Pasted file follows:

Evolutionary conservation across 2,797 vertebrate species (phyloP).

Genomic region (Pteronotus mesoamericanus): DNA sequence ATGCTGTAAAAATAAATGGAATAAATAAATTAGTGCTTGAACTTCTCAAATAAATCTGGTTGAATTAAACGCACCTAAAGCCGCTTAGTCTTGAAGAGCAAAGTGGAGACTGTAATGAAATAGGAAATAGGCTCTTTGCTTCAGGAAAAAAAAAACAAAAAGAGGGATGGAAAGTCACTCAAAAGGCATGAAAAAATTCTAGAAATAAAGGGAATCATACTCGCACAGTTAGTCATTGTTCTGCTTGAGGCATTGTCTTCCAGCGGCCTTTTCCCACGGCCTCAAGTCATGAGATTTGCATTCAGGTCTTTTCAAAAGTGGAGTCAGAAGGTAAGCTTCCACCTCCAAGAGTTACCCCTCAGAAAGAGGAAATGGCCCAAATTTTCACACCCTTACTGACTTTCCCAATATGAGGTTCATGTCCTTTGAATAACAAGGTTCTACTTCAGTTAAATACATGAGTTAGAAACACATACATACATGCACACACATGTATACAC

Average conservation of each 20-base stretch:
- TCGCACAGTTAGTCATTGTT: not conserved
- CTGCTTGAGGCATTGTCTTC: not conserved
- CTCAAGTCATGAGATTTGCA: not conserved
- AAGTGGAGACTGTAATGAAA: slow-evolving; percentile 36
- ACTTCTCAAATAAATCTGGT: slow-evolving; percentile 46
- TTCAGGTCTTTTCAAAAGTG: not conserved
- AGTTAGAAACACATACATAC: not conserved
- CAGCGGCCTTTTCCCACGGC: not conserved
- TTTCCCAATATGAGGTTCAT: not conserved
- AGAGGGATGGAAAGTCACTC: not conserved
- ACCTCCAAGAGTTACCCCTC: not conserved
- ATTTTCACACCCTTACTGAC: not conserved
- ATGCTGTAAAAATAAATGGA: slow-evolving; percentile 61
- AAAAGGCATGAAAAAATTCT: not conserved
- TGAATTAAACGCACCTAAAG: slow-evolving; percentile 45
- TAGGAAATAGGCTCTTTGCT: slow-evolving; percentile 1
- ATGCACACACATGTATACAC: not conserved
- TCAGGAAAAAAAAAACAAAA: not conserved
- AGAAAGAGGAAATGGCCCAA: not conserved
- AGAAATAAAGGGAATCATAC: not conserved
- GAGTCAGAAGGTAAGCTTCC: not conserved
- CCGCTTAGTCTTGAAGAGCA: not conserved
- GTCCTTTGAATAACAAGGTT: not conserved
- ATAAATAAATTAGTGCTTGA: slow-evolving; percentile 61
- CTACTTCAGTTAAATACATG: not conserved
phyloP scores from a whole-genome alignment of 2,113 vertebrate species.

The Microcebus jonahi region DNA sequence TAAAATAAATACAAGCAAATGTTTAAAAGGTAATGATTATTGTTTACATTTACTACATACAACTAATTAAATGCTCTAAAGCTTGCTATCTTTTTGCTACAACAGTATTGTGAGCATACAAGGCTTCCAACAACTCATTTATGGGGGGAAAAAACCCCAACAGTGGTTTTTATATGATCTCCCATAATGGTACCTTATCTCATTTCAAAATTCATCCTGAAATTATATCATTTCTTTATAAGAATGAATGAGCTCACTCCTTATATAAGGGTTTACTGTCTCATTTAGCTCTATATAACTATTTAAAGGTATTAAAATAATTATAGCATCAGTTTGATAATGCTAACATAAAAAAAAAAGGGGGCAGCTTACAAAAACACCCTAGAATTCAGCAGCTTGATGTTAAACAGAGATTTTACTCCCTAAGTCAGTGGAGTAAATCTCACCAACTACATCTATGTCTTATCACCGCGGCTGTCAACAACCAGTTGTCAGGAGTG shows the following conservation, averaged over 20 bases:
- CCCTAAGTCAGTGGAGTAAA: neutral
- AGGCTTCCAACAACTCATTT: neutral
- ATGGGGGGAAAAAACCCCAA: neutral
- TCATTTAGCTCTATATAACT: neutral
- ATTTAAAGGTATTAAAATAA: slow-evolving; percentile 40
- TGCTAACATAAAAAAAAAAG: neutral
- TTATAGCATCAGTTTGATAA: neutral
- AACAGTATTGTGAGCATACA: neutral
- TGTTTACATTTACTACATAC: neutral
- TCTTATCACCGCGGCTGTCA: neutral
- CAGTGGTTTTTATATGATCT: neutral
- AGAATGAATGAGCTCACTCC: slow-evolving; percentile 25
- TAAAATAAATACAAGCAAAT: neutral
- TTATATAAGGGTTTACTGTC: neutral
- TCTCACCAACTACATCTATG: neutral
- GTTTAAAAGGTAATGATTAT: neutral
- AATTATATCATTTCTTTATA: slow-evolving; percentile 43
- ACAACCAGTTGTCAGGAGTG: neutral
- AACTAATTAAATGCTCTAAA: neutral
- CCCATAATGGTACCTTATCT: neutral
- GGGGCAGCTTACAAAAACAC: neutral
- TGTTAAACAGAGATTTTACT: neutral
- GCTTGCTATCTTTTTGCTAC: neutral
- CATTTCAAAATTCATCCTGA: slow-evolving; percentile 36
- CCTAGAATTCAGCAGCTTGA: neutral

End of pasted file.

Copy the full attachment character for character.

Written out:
Evolutionary conservation across 2,797 vertebrate species (phyloP).

Genomic region (Pteronotus mesoamericanus): DNA sequence ATGCTGTAAAAATAAATGGAATAAATAAATTAGTGCTTGAACTTCTCAAATAAATCTGGTTGAATTAAACGCACCTAAAGCCGCTTAGTCTTGAAGAGCAAAGTGGAGACTGTAATGAAATAGGAAATAGGCTCTTTGCTTCAGGAAAAAAAAAACAAAAAGAGGGATGGAAAGTCACTCAAAAGGCATGAAAAAATTCTAGAAATAAAGGGAATCATACTCGCACAGTTAGTCATTGTTCTGCTTGAGGCATTGTCTTCCAGCGGCCTTTTCCCACGGCCTCAAGTCATGAGATTTGCATTCAGGTCTTTTCAAAAGTGGAGTCAGAAGGTAAGCTTCCACCTCCAAGAGTTACCCCTCAGAAAGAGGAAATGGCCCAAATTTTCACACCCTTACTGACTTTCCCAATATGAGGTTCATGTCCTTTGAATAACAAGGTTCTACTTCAGTTAAATACATGAGTTAGAAACACATACATACATGCACACACATGTATACAC

Average conservation of each 20-base stretch:
- TCGCACAGTTAGTCATTGTT: not conserved
- CTGCTTGAGGCATTGTCTTC: not conserved
- CTCAAGTCATGAGATTTGCA: not conserved
- AAGTGGAGACTGTAATGAAA: slow-evolving; percentile 36
- ACTTCTCAAATAAATCTGGT: slow-evolving; percentile 46
- TTCAGGTCTTTTCAAAAGTG: not conserved
- AGTTAGAAACACATACATAC: not conserved
- CAGCGGCCTTTTCCCACGGC: not conserved
- TTTCCCAATATGAGGTTCAT: not conserved
- AGAGGGATGGAAAGTCACTC: not conserved
- ACCTCCAAGAGTTACCCCTC: not conserved
- ATTTTCACACCCTTACTGAC: not conserved
- ATGCTGTAAAAATAAATGGA: slow-evolving; percentile 61
- AAAAGGCATGAAAAAATTCT: not conserved
- TGAATTAAACGCACCTAAAG: slow-evolving; percentile 45
- TAGGAAATAGGCTCTTTGCT: slow-evolving; percentile 1
- ATGCACACACATGTATACAC: not conserved
- TCAGGAAAAAAAAAACAAAA: not conserved
- AGAAAGAGGAAATGGCCCAA: not conserved
- AGAAATAAAGGGAATCATAC: not conserved
- GAGTCAGAAGGTAAGCTTCC: not conserved
- CCGCTTAGTCTTGAAGAGCA: not conserved
- GTCCTTTGAATAACAAGGTT: not conserved
- ATAAATAAATTAGTGCTTGA: slow-evolving; percentile 61
- CTACTTCAGTTAAATACATG: not conserved
phyloP scores from a whole-genome alignment of 2,113 vertebrate species.

The Microcebus jonahi region DNA sequence TAAAATAAATACAAGCAAATGTTTAAAAGGTAATGATTATTGTTTACATTTACTACATACAACTAATTAAATGCTCTAAAGCTTGCTATCTTTTTGCTACAACAGTATTGTGAGCATACAAGGCTTCCAACAACTCATTTATGGGGGGAAAAAACCCCAACAGTGGTTTTTATATGATCTCCCATAATGGTACCTTATCTCATTTCAAAATTCATCCTGAAATTATATCATTTCTTTATAAGAATGAATGAGCTCACTCCTTATATAAGGGTTTACTGTCTCATTTAGCTCTATATAACTATTTAAAGGTATTAAAATAATTATAGCATCAGTTTGATAATGCTAACATAAAAAAAAAAGGGGGCAGCTTACAAAAACACCCTAGAATTCAGCAGCTTGATGTTAAACAGAGATTTTACTCCCTAAGTCAGTGGAGTAAATCTCACCAACTACATCTATGTCTTATCACCGCGGCTGTCAACAACCAGTTGTCAGGAGTG shows the following conservation, averaged over 20 bases:
- CCCTAAGTCAGTGGAGTAAA: neutral
- AGGCTTCCAACAACTCATTT: neutral
- ATGGGGGGAAAAAACCCCAA: neutral
- TCATTTAGCTCTATATAACT: neutral
- ATTTAAAGGTATTAAAATAA: slow-evolving; percentile 40
- TGCTAACATAAAAAAAAAAG: neutral
- TTATAGCATCAGTTTGATAA: neutral
- AACAGTATTGTGAGCATACA: neutral
- TGTTTACATTTACTACATAC: neutral
- TCTTATCACCGCGGCTGTCA: neutral
- CAGTGGTTTTTATATGATCT: neutral
- AGAATGAATGAGCTCACTCC: slow-evolving; percentile 25
- TAAAATAAATACAAGCAAAT: neutral
- TTATATAAGGGTTTACTGTC: neutral
- TCTCACCAACTACATCTATG: neutral
- GTTTAAAAGGTAATGATTAT: neutral
- AATTATATCATTTCTTTATA: slow-evolving; percentile 43
- ACAACCAGTTGTCAGGAGTG: neutral
- AACTAATTAAATGCTCTAAA: neutral
- CCCATAATGGTACCTTATCT: neutral
- GGGGCAGCTTACAAAAACAC: neutral
- TGTTAAACAGAGATTTTACT: neutral
- GCTTGCTATCTTTTTGCTAC: neutral
- CATTTCAAAATTCATCCTGA: slow-evolving; percentile 36
- CCTAGAATTCAGCAGCTTGA: neutral